US 4081201 A
The transportation of semiconductor wafers along a track on an air film. The supporting air film is controlled by the track configuration and fluid relationships to eliminate the need of a wafer guide on restraint to keep the wafers on the track.
1. A method of controlling the motion of objects such as semiconductor wafers along a surface of an elongated track on a bed of air comprising:
emitting air against one side of the object from a plurality of rows of jets positioned longitudinally along the track with openings in the surface of the track and passages to the surface which are at least four times longer than the diameter of the openings and which are inclined towards each other in opposing pairs made up of jets from different rows to define the path of travel for the objects positioned over the jets; and
evacuating air introduced by each row of jets from the surface of the track over the side of a channel extending longitudinally along the track in the surface of that track which side is spaced alongside the row in the direction of inclination of the passages of the jets and which side is curved to cause a Coanda effect.
2. The method of claim 1 including setting the pressure of the air emitted by the jets at an equilibrium level that suspends the objects on a thin bed of air.
3. A track for transporting objects such as semiconductor wafers on a bed of air comprising:
a substantially elongated transporting track having rows of holes in it that extend longitudinally along the track and are separated from adjacent rows by channels also extending longitudinally along the track, the holes being the output ends of passages that are at least four times as long as the holes are wide and are inclined toward each other in opposing pairs made up of jets from different rows and the channels having curved side walls on the sides towards which the passages are inclined; and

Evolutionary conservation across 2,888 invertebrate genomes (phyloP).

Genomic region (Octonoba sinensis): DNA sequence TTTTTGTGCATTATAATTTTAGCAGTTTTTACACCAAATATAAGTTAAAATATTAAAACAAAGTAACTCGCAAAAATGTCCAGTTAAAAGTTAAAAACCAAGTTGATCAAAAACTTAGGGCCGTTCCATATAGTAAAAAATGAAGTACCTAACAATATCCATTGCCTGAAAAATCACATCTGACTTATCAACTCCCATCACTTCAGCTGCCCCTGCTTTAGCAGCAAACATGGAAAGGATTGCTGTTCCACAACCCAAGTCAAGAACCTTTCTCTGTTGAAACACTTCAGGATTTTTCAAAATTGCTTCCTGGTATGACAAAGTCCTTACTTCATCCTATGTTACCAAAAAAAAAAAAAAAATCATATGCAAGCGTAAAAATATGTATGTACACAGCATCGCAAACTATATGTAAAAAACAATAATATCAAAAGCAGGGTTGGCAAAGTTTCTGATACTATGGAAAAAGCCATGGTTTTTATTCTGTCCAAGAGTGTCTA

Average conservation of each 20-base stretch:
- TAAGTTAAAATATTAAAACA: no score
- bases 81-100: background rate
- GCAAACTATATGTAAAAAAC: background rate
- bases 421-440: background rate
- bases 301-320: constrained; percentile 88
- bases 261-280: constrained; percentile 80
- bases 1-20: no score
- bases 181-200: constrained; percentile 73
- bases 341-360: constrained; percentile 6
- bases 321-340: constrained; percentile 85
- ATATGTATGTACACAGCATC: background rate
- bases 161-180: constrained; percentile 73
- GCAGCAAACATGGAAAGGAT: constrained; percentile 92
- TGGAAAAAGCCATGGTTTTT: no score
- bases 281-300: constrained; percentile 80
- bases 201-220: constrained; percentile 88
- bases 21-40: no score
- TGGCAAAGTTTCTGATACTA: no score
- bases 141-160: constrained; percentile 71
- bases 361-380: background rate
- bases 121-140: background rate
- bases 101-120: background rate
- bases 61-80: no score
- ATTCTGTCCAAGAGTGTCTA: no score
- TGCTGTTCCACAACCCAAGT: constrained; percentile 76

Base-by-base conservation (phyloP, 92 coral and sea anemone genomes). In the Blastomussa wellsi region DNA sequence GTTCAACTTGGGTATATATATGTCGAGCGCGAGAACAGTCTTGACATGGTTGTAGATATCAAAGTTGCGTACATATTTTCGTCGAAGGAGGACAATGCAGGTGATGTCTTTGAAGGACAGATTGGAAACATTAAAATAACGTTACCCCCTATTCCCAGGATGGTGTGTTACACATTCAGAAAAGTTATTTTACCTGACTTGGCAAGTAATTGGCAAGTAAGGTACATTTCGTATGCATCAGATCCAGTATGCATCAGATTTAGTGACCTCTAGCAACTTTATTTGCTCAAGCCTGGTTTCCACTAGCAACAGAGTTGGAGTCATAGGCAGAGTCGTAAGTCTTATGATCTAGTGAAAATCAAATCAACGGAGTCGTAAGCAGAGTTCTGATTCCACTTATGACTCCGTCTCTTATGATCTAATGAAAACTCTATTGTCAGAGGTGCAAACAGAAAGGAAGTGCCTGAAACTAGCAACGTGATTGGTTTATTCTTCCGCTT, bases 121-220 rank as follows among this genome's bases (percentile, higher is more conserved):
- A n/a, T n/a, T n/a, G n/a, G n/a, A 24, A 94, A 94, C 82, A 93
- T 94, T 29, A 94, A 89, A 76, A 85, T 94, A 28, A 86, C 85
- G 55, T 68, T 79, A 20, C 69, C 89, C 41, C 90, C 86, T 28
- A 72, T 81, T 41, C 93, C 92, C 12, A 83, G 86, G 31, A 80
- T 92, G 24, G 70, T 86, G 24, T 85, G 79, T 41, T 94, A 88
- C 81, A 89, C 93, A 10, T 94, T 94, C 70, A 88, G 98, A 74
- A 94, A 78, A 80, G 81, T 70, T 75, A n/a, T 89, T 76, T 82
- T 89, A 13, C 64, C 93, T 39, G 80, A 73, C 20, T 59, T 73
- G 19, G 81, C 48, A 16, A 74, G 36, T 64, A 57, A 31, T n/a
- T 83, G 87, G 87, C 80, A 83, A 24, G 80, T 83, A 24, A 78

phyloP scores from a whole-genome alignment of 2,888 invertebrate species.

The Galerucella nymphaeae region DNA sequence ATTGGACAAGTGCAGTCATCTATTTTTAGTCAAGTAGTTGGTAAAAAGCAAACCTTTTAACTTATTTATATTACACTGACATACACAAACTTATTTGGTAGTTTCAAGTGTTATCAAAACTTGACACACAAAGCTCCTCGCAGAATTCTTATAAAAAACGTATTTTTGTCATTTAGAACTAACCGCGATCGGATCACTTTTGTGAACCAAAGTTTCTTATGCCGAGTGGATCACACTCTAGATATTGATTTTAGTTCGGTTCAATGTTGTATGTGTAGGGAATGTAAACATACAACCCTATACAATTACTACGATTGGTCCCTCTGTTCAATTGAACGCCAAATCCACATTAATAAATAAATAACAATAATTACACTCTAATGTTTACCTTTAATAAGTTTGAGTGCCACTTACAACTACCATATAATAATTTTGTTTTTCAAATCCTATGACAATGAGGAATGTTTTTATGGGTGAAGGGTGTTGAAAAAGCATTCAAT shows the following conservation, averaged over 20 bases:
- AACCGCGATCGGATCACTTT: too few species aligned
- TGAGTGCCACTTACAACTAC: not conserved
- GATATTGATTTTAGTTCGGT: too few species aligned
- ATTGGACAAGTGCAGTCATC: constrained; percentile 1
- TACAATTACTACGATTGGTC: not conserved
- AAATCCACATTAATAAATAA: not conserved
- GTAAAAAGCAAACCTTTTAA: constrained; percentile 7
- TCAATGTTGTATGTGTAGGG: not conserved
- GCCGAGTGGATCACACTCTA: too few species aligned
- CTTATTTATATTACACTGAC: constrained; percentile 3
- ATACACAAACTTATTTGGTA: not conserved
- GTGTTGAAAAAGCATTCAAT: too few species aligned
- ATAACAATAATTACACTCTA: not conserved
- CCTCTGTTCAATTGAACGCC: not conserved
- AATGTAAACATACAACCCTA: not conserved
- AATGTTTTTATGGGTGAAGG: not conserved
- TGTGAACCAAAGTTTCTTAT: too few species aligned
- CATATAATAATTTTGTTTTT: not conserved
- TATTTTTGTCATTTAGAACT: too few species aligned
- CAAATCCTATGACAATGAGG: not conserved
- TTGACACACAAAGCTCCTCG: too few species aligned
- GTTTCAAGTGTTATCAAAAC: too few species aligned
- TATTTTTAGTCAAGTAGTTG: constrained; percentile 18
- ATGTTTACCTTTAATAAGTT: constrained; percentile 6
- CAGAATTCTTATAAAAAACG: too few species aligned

a gaseous fluid supply means coupled to the input ends of the passages for directing gaseous fluid through said passages to the transporting surface to be directed against the facing surface of the transporting objects and then over the curved side walls of the channels to form a thin layer of gaseous fluid for holding the objects suspended above the track.
4. The track of claim 3 wherein the passages are inclined both towards the centerline of the track and in the direction of desired transportation down the track to provide both motion and stabilizing forces to the transporting objects.
5. The track of claim 4 wherein there are a plurality of rows and passages on each side of the centerline.
6. The track of claim 5 wherein the inclination of the passages in the direction of the centerline is less in any given row of passages than it is in a row of passages which is further from the centerline of the track.
7. The track of claim 6 wherein the inclination of the passage in the direction of transportation is greater in any given row of passages than it is in a row of passages further from the centerline of the track.
8. The track of claim 7 wherein there are three rows of passages on each side of the track.
9. The track of claim 5 wherein the air supply means is for supplying gaseous liquid under greater pressure to any given row of passages than is supplied to a row of passages that is closer to the centerline of the track.
The present invention relates to the transportation of objects such as semiconductor wafers along a track on an air film and more particularly to the minimization of movements of the objects in any direction but the desired direction of transportation.
For some time now objects such as semiconductor wafers have been moved along a track on an air film during manufacturing and testing processes. In the past, the forces exerted by the air film on the wafers has resulted in the wafers contacting with dust or environment control shields covering the track or with the guides placed along the track to constrain the motion of the wafers. This has resulted in damage to the wafers lowering the yield rate of the semiconductor circuits on the wafers. Therefore it is desirable that the need for such guides to correct the motion of the wafers be eliminated or reduced.
The transportation of a wafer on a supporting air film, without boundary guides is difficult because low sliding friction and momentum of the moving wafer causes the wafer to diverge from the desired direction of transportation. A system having such a wafer handling capability must have an air film "structure" with unique control properties. Namely, it must be able to constrain the wafer motion in various directions while allowing controlled motion in a desired direction and manner. Furthermore, these control characteristics must be inherently stable and thus resistive to extraneous effects which could cause motion instabilities.